Mental Health Reform has today welcomed the commitments in the Comprehensive Employment Strategy for People with Disabilities launched today to support people with mental health difficulties into employment.
Speaking at the launch, Director of Mental Health Reform, Shari McDaid, said, “The commitment in the strategy to improving integration between supported employment and mental health services is welcome. International evidence demonstrates that people with a mental health disability can gain competitive employment when they receive integrated employment and mental health support. The current involvement of the Department of Social Protection, Department of Health and HSE in a Genio-funded pilot of this approach is a positive step,” continued Dr. McDaid.
“While this strategy can bring focus to Government efforts on improving employment outcomes for people with experience of a mental health difficulty, it will only be a success if it is delivered. There is a need for a lead Department or agency to drive implementation and ensure that real and sustained impetus is brought to the goal of increasing the number of people with a mental health disability in work.”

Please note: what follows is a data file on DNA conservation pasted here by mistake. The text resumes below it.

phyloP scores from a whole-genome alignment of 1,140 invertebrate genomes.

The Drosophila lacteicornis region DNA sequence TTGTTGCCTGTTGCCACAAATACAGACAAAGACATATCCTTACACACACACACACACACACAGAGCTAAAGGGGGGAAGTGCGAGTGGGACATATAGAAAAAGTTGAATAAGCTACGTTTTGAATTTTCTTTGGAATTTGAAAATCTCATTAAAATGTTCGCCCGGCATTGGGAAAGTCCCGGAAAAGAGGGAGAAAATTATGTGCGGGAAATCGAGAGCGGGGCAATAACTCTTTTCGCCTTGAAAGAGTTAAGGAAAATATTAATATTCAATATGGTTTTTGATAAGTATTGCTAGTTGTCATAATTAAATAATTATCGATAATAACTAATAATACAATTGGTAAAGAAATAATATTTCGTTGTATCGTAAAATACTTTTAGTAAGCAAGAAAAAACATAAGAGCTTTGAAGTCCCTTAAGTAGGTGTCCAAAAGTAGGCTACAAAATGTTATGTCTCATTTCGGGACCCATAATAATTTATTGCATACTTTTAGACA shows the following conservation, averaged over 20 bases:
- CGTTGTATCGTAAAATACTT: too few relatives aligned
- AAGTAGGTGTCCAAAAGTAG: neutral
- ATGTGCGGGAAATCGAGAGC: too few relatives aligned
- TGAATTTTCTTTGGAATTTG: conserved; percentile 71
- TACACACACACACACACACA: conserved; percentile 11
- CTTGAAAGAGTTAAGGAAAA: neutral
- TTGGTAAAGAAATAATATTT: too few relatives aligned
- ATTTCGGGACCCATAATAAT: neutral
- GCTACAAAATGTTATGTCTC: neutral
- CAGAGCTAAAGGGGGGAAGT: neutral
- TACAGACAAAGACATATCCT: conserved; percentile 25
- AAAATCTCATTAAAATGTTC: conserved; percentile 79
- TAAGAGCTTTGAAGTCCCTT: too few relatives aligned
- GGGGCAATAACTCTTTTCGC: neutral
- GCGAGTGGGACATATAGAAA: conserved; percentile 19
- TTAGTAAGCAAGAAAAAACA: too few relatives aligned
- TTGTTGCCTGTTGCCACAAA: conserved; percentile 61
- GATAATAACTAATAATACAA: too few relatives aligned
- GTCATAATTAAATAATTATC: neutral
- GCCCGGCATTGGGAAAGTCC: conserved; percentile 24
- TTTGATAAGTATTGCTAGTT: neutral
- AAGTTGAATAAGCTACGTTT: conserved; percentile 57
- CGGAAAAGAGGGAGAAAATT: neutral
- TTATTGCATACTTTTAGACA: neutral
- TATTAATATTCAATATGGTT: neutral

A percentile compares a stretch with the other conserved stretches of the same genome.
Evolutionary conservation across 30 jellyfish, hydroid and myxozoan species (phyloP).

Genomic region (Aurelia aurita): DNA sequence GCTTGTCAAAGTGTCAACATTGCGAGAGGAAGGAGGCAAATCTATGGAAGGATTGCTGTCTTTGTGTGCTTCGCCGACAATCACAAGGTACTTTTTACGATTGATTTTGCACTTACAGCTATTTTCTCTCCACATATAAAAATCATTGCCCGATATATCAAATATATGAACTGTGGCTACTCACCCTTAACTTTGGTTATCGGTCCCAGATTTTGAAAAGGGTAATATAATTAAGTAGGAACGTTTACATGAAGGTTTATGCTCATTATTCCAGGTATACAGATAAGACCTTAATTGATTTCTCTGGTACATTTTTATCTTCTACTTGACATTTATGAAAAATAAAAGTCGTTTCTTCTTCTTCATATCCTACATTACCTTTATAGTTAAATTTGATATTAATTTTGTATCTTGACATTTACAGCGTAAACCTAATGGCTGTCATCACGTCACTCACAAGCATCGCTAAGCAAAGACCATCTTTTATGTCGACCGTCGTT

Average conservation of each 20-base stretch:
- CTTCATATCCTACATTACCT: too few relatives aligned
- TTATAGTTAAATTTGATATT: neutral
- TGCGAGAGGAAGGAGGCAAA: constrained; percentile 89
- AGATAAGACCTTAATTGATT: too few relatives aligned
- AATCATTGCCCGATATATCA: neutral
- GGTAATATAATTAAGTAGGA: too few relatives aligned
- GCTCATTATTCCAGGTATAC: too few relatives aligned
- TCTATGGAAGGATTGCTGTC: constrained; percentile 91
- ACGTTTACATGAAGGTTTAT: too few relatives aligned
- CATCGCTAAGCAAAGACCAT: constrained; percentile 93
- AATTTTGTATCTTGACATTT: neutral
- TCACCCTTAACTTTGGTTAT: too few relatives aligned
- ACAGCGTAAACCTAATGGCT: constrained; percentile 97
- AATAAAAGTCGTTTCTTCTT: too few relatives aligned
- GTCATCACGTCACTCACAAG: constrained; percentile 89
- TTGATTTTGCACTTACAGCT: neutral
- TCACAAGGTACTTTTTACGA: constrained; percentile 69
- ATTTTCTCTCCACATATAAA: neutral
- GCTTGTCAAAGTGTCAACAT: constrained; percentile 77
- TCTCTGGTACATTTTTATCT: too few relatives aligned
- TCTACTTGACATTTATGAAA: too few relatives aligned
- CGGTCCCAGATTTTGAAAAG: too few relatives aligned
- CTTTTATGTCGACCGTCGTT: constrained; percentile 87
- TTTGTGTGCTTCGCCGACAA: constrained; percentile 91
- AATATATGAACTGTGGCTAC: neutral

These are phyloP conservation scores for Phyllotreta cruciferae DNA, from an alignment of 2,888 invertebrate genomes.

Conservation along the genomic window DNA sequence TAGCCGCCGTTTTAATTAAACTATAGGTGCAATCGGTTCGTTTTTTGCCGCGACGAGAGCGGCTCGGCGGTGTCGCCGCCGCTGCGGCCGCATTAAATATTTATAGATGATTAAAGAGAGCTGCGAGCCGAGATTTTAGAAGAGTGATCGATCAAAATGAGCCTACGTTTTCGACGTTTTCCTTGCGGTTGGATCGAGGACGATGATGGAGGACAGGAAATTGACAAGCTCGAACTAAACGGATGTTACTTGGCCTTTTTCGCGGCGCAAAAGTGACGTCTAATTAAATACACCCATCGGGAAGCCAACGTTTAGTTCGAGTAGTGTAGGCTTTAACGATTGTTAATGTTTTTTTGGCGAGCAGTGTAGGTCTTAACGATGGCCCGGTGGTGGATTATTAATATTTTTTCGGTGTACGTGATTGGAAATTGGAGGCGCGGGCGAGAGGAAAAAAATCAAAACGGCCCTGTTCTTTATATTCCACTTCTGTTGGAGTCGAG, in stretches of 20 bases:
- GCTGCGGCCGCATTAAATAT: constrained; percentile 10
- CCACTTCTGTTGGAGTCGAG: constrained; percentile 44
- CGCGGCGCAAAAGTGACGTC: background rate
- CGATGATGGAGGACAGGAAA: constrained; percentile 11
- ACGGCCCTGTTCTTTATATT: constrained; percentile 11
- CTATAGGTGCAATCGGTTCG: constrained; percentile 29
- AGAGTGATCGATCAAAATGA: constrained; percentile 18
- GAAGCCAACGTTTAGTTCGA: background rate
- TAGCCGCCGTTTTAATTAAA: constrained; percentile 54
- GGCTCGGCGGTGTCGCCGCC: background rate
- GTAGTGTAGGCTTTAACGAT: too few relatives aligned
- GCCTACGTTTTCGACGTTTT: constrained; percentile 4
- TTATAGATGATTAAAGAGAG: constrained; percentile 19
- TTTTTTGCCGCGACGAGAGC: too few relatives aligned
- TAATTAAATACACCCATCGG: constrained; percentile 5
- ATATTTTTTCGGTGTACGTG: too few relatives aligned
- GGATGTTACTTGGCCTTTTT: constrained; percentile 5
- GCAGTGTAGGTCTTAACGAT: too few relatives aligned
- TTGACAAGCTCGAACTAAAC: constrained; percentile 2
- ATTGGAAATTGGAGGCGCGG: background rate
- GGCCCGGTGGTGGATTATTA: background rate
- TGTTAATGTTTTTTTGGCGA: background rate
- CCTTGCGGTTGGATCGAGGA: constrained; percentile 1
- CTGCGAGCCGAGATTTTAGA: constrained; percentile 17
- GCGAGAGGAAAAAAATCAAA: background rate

“People with a mental health disability are nine times more likely to be outside the labour force than those without a disability. This represents a huge loss of talent to the Irish economy. Many would like to work but they face challenges to working including prejudice and discrimination, gaps in support and fears about losing benefits. Employers also struggle to know how to respond appropriately to mental health difficulties among their employees. We welcome the commitment to an employer helpline,” continued Dr. McDaid.
“Further work is needed to ensure that the income support system has the flexibility to allow people with a mental health disability to try work without fear of losing their benefit. People with experience of a mental health difficulty also need effective protection from discrimination in the workplace. Mental Health Reform looks forward to continuing our participation in the Disability Stakeholders Group and working with the relevant Departments and agencies so that people with a mental health disability can have the best chance of obtaining and sustaining employment,” concluded Dr. McDaid.